Photo credit: Photo by Scott LaPrade/SmokeShowingPhotography.com
May 26--A elderly man and woman -- belted into their submerged, overturned Buick -- were saved this morning by cops and firefighters who jumped in the frigid Nashua River and fought to right the car and get them out.
"They're very fortunate that car was able to be flipped over," Fitchburg Fire Capt. Brian Murchie said of the herculean effort by approximately eight firefighters, police officers and EMTS. "They were fighting the current and lifting a four-door sedan from its roof. Neither one of them had a pulse at the time. En route to the hospital, they both regained a pulse."
Murchie said the couple -- a man, 85, and woman, 80, both of Fitchburg -- have the same last name, but it was not immediately clear what their relationship was.
Both were hospitalized in intensive care. Their names were being withheld pending notification of next of kin.
Fitchburg police Sgt. Mark Jackson said one of his cops cut his hand helping right the waterlogged, 4,000-pound car. He required stitches.
"Hopefully, the victims will make it," Jackson said. "I commend the efforts of the police officers who responded and all the other first responders and citizens who responded. The guys are going to be OK. A lot of times we end up on the wrong end of these incidents. At least we gave them a fighting chance."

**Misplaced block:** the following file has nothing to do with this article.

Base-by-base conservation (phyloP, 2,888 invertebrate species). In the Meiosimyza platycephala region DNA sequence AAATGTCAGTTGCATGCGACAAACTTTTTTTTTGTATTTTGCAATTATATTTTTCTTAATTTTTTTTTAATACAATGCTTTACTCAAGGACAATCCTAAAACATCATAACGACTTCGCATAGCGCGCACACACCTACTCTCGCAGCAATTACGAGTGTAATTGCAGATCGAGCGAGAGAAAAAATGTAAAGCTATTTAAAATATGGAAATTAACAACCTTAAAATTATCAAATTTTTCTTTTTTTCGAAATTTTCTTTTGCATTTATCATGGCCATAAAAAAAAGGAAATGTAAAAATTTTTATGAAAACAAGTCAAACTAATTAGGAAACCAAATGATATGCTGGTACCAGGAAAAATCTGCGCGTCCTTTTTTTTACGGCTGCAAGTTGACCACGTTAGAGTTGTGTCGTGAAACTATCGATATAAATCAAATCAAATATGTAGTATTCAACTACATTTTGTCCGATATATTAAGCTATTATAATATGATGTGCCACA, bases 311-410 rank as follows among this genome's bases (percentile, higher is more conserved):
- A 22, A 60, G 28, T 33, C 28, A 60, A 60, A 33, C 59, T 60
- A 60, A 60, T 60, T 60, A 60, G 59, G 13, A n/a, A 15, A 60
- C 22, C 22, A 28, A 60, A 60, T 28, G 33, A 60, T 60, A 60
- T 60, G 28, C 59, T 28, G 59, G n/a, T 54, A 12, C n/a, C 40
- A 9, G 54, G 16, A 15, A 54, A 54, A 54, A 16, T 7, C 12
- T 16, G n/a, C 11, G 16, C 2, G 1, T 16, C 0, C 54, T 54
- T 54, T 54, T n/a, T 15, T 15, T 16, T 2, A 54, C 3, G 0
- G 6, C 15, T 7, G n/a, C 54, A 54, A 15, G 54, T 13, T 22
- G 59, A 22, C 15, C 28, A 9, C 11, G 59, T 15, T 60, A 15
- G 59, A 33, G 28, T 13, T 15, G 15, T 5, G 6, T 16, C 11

An off-duty Fitchburg police officer, Todd Deacon, was grabbing breakfast at the nearby Barb's Riverside Cafe on Westminister Street just before 8:45 a.m. when people started pointing toward the river. Deacon ran outside to help, Jackson said, as cruisers and fire engines were racing to the scene.
Jackson said the water was up to the waist of one officer who stands 6 feet 2 inches.
"Because of all the rain, I'm sure the water level was absolutely higher than general," he said. "It was extremely cold."
Murchie said it took the strength of eight men to turn the car over and get the occupants' heads out of the water while emergency crews got to work extricating them with the Jaws of Life.
"How long they were in the water total, I couldn't even hazard a guess," Murchie said. "They went down about a 15-foot embankment into the river."
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